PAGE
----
Modernizing Liberia’s Health System: China’s Pledge


The People’s Republic of China Ambassador Zhang Yue gave Liberians great news on Tuesday, when he announced that his government was prepared to help “modernize” Liberia’s healthcare delivery system.

Our Presidential Correspondent William Harmon quoted the Ambassador as pledging that in addition to substantial contributions to the “Eradicate Ebola” campaign, China is prepared to intervene robustly in the modernization of Liberia’s health system. 

In this connection, China has already initiated the China-Africa Public Health Cooperation Plan (CAPHCP).  The Plan includes organizing 12 terms of training programs on public health, epidemic prevention and control, carrying out joint research on tropical diseases and helping to establish an information platform for public health and a monitoring network for epidemic prevention and control.

This elaborate Plan presumably includes training of doctors, nurses and paramedics and medical research.

Making this extraordinary announcement, Ambassador Zhang said China, one of Liberia and Africa’s chief partners, is prepared to take the bull by the horns and deal a decisive blow to disease, epidemics and anything that threatens our lives.

In this, China is inviting Liberia and Africa’s other development partners to join in helping our country and other African nations to develop once and for all an efficient and modern  healthcare delivery system that will be able to respond quickly and decisively to any disease outbreak and save lives.

While we thank all the other development partners—the United States, who has responded to the Ebola crisis in a very big way,  the European Union, Germany,  etc., we hope that Liberia and Africa’s other partners will join the Chinese in this important post-Ebola initiative.     

The United States was the first foreign partner to intervene in a serious way to help develop Liberia’s health system.  In the mid-1940s, the Tubman administration established the National Public Health Service (NPHS).  Dr. Joseph N. Tobga, fresh out of the Meharry Medical School in Nashville, Tennessee, became its first Director General.  It was around that time that the USA established the U.S. Medical Mission in Liberia, headed by Dr. Hildrus A. Poindexter.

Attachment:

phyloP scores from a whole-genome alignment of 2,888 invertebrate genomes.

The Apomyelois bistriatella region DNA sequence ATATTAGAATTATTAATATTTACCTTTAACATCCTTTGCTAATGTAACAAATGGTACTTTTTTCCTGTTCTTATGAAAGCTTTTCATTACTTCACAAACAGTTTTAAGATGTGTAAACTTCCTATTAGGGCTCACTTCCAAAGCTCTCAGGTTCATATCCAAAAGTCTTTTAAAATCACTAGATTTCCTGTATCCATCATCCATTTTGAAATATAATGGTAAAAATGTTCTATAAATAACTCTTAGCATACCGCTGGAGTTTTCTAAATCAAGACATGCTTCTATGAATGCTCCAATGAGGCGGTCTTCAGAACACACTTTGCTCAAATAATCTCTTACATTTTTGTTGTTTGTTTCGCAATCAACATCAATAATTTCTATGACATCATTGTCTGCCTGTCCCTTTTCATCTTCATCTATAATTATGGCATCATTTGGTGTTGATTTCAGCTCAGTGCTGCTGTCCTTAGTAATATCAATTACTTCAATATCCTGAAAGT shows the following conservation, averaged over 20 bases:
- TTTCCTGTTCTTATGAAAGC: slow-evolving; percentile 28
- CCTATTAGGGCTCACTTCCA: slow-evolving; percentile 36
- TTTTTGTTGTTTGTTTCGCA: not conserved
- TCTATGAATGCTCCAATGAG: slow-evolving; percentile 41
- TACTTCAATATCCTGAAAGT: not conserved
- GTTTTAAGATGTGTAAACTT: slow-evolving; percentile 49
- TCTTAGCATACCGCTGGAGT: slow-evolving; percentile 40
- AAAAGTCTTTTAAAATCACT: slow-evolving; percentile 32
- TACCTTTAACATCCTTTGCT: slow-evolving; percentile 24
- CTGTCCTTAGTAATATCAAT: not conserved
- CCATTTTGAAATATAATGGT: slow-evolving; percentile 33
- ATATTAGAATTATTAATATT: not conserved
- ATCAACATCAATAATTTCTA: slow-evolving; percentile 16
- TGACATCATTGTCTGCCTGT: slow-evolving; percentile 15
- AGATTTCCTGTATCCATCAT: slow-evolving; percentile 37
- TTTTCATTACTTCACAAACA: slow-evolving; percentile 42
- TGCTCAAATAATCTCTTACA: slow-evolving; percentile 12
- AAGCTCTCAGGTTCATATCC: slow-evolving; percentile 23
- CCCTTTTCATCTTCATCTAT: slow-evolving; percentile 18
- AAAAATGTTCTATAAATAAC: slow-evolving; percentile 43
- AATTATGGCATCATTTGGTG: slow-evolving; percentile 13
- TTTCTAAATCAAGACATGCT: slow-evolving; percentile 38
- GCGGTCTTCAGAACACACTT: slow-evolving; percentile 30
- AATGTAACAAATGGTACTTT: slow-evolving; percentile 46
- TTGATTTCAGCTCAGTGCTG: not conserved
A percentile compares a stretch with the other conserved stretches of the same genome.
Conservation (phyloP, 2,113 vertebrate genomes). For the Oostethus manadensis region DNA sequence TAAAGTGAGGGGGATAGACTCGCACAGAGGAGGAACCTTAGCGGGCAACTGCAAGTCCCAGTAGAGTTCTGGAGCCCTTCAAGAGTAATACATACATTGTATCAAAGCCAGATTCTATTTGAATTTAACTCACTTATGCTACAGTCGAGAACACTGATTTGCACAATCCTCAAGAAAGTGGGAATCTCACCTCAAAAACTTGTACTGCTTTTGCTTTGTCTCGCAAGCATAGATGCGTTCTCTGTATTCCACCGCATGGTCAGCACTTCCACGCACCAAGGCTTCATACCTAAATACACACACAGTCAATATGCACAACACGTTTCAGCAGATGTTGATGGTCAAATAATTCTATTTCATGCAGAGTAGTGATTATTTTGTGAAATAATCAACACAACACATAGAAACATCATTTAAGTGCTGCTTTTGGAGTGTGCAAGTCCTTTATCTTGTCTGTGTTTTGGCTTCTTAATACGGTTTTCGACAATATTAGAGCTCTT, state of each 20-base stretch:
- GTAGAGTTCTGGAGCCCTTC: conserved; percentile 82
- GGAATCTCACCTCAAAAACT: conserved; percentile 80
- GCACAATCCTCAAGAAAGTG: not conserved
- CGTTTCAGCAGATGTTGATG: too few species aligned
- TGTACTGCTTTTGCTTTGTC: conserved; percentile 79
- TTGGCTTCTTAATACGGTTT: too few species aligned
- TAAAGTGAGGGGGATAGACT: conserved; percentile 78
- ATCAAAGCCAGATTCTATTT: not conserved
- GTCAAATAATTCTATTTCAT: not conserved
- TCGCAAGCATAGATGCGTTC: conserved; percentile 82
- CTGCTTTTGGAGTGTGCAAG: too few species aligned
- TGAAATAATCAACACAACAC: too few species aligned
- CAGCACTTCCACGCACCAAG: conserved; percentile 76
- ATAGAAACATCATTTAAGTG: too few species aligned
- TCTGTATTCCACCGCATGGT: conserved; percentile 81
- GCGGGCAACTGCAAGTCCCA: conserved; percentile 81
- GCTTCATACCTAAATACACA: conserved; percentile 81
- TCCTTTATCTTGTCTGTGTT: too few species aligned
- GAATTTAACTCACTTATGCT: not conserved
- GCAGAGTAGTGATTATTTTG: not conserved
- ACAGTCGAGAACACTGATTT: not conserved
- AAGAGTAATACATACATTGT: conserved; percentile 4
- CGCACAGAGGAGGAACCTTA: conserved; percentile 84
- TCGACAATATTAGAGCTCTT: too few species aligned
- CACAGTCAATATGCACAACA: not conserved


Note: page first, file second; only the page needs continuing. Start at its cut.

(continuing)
It was Dr. Togba and the Ethiopian Health Minister that represented Africa at the creation of the World Health Organization (WHO) in Geneva, Switzerland in 1948.  Six years later Dr. Togba was elected President of the World Health Assembly, the first black to hold that post.  It was during Dr. Togba’s tenure that yaws were eradicated from Liberia.

Dr. Togba used his connections with the WHO to obtain fellowships for scores of Liberians to study medicine in the USA, Europe, including England, Germany, Italy, Portugal and  Spain.  More followed to Israel and other countries.  This is how Liberia got its first surgeon, Dr. H. Nehemiah Cooper, first ophthalmologist, Dr. Dumah Traub, first pediatrician, Dr. Kate  Bryant, first pathologist, Dr. Rubell Brewer and first radiologist, Dr. Joseph Diggs, among others.

In later years many other Liberians followed, studying Medicine in universities all over the world.  Moreover, in 1968 the University of Liberia’s A.M. Dogliotti College of Medicine was established.  Since then the college has graduated 387 medical doctors, 124 of whom were trained in the past five years.  But Liberia lost many of these qualified medical personnel in the brain drain that started with the 1980 coup d’état, followed by the civil war.

More recently the Liberian Post Graduate College of Physicians and Surgeons has been established, to train medical specialists right here in Liberia.    

We are happy that the Chinese have included in their post-Ebola healthcare delivery initiative a training component.  One of the first places the Chinese will need to stop to inquire of training needs in the health and medical field is at the A.M. Dogliotti College of Medicine, where the staff has developed an elaborate and comprehensive project for health and medical training in Liberia.  A visit to this College and discussions with its staff and students is, we believe, a must for our Chinese, American and other friends interested in the training of medical and health personnel in the vast number of specializations long overdue in our country.

We wish to make one last point in this editorial: the Liberian government and people must make the best possible use of every iota of help our Chinese and other partners will render us in the development of a modern healthcare delivery system in the post-Ebola era.  We must remember that we must engage these partners with utmost seriousness and alarcrity (enthusiasm, eagerness, swiftness).  If we do not, no amount of help from these partners will do us any good.     


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